1. Examine secondhand stores.

Excellent places to find cheap books include Goodwill and children’s resale shops. You ought to be likely to spot some entertaining books to include in your school library, albeit it occasionally feels like a treasure hunt. Additionally, you can attend annual consignment events. Costs on these are often cheaper than those in shops. Locate a consignment auction taking place close to you.

  1. Look for discounts available on the internet.

Knowing where to look for cheap book offers digitally is helpful in extra to discover them at your neighborhood bookstores. You may also like to try out stores like Books A Million, Better World Books, and Thrift Books.

  1. Hold your local book drive using social media.

The majority of readers adore their fellow readers. They typically have no problem sharing books because they wish to encourage everyone else to read. So start your mini-book drive and spread the word on social networks. Be as precise as possible and stress that the books must be in good condition. Even the whole school or a bunch of teachers could participate in a book drive. After that, you can arrange these and divide them equally.

  1. Visit wholesale sales.

Warehouse sales are occasionally held by Scholastic Book Fairs. This is a fantastic opportunity to save up to 80% off the list price on books and activity kits for your classroom library. There are hundreds of goods priced at $2 or less, and most books are discounted by at least 50%. Even a create option is available in some places! Pick up a box, fill it with books from a certain selection of closeouts and pay just $24.95. Simply input your zip code to find a warehouse sale in your state. To receive a special voucher for $10 off a $50 purchase or $25 off a $100 purchase, sign up online as fast as could be expected at your local event.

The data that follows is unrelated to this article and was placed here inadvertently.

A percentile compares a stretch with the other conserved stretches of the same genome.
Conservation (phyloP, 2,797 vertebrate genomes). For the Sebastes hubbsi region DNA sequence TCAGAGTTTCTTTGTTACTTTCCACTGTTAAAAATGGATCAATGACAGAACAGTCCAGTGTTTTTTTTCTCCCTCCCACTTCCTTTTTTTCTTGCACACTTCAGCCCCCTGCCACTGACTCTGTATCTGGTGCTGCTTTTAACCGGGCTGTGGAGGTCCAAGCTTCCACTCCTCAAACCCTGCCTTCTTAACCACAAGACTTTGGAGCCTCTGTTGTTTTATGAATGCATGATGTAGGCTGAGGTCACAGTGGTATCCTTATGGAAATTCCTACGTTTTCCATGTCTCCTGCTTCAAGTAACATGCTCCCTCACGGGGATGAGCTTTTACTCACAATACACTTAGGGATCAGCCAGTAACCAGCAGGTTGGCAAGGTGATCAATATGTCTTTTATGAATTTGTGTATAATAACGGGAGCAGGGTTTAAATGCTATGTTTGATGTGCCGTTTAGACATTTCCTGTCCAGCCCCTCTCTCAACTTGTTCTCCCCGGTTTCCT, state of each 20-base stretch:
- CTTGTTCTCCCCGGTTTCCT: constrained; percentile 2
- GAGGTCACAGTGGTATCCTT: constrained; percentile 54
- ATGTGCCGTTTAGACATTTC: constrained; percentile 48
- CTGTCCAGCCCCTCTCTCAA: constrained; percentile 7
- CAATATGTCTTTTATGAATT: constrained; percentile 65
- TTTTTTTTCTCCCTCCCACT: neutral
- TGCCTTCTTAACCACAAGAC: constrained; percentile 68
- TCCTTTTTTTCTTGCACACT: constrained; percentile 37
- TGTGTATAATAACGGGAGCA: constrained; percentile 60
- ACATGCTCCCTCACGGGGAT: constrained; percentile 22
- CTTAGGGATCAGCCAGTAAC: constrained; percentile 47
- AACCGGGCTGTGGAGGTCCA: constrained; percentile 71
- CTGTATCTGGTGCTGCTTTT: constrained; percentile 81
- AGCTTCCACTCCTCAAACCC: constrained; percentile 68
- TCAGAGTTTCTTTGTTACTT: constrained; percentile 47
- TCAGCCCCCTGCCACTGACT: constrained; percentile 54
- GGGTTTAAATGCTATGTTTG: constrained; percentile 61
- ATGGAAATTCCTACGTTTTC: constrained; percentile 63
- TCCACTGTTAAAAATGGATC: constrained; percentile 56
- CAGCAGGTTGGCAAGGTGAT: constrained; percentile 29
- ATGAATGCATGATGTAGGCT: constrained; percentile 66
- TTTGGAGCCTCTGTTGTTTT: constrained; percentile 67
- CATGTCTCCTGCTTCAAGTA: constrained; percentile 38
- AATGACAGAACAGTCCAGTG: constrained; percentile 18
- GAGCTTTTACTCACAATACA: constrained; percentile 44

Additionally, you can shop from the Scholastic Teacher Store online. Discounts are available with hundreds of titles costing educators as little as $1. On occasion, they provide free delivery days to further reduce the cost.

  1. Join a reading club in your class.

A great place to find books for your classroom is the Scholastic Reading Program. When parents buy books through your school catalog, you receive bonus points to go toward books for your class library. You get more free books as more parents place orders. Every parent’s wallet has options, though. Even a $1 book is offered monthly in the catalog. We also came across this blog post, which has some fantastic suggestions for encouraging parent purchases!

  1. Register to receive BookBub offer alerts.

Check out BookBub if you would prefer not to have to search for the free books for your school library. This free daily mail alerts you to bestselling e-book titles in the genres of your choice that are temporarily free or cheap.

  1. Use Half Price Books to make a free book request.

Books are given to schools and school libraries by Half Price Books. Cross your fingers and submit a request online! To help you save money on books all year long, Half Price Books also provides a 10% teacher discount.